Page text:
Scientists have warned that people’s ability to see the universe in the night sky may disappear within 20 years due to light pollution, and suggested changing the colors of lighting around the world, noting that the absence of some colors from lighting may cause health problems.

The British “Guardian” quoted the Royal British astronomer, Martin Rees, as saying, “The sky at night is part of our environment and it would be a great disadvantage if the next generation could never see it,” reports Al-Rai daily.

In the past few years, the issue of light pollution has rapidly worsened, according to the scientific website WION. And in 2016, astronomers reported that the Milky Way was no longer visible to nearly a third of Earth’s population.

Scientists reported that light pollution lights up the night sky at a rate of about 10 percent annually. According to the site, a child born in a place where 250 stars can currently be seen in the night sky will be able to see only 100 stars by the time he reaches the age of 18.

The scientists suggest making some changes to the lighting, including protecting the external lights and directing them downward, reducing the brightness of the lights, and making sure that they are not mostly blue or white but have red and orange components.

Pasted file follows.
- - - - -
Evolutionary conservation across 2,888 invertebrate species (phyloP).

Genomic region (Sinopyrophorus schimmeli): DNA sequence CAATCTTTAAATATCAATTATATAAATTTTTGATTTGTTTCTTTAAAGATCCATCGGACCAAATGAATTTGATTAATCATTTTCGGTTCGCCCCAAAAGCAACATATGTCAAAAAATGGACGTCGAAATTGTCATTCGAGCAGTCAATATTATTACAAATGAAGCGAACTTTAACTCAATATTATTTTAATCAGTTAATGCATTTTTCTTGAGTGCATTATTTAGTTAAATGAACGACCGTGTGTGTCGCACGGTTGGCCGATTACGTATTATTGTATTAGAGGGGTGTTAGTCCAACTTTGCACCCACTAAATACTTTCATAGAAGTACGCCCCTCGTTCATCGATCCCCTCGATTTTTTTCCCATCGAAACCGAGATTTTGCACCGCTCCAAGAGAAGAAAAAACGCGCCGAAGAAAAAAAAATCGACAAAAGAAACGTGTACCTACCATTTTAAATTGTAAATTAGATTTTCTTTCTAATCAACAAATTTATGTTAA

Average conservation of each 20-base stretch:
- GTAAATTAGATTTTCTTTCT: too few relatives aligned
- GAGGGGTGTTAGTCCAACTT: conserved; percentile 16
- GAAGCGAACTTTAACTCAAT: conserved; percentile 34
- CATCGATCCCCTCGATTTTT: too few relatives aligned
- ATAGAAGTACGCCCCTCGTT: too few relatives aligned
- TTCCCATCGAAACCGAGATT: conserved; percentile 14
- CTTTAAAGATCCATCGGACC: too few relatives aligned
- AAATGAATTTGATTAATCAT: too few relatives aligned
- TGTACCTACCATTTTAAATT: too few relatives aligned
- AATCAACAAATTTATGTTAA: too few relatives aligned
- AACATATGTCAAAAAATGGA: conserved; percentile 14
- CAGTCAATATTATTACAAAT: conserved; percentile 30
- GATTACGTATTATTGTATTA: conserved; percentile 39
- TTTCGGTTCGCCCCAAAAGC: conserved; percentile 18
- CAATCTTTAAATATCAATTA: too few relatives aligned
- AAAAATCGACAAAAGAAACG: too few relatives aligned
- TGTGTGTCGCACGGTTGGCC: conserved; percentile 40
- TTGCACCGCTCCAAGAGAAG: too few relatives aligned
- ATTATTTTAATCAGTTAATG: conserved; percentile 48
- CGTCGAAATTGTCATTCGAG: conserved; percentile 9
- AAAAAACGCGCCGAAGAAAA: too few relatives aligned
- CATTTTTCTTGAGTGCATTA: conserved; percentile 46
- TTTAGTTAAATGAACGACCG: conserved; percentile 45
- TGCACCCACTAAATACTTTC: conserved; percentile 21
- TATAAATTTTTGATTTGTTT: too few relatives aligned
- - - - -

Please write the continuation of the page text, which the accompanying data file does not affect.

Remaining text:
Professor Robert Fosbury, of the Institute of Ophthalmology at University College London, said the bluish emissions of LEDs completely lack any red or near-infrared light.

“We have become starved of red and infrared light and this has serious implications. When reddish light shines on our bodies, it triggers mechanisms including those that break down high blood sugar levels or boost melatonin production.”

“Since the introduction of fluorescent lighting and later LEDs, that part of the spectrum has been removed from artificial light, and I think it plays a role in the waves of obesity and rising cases of diabetes that we see today,” he said.

Read Today's News TODAY... on our Telegram Channel click here to join and receive all the latest updates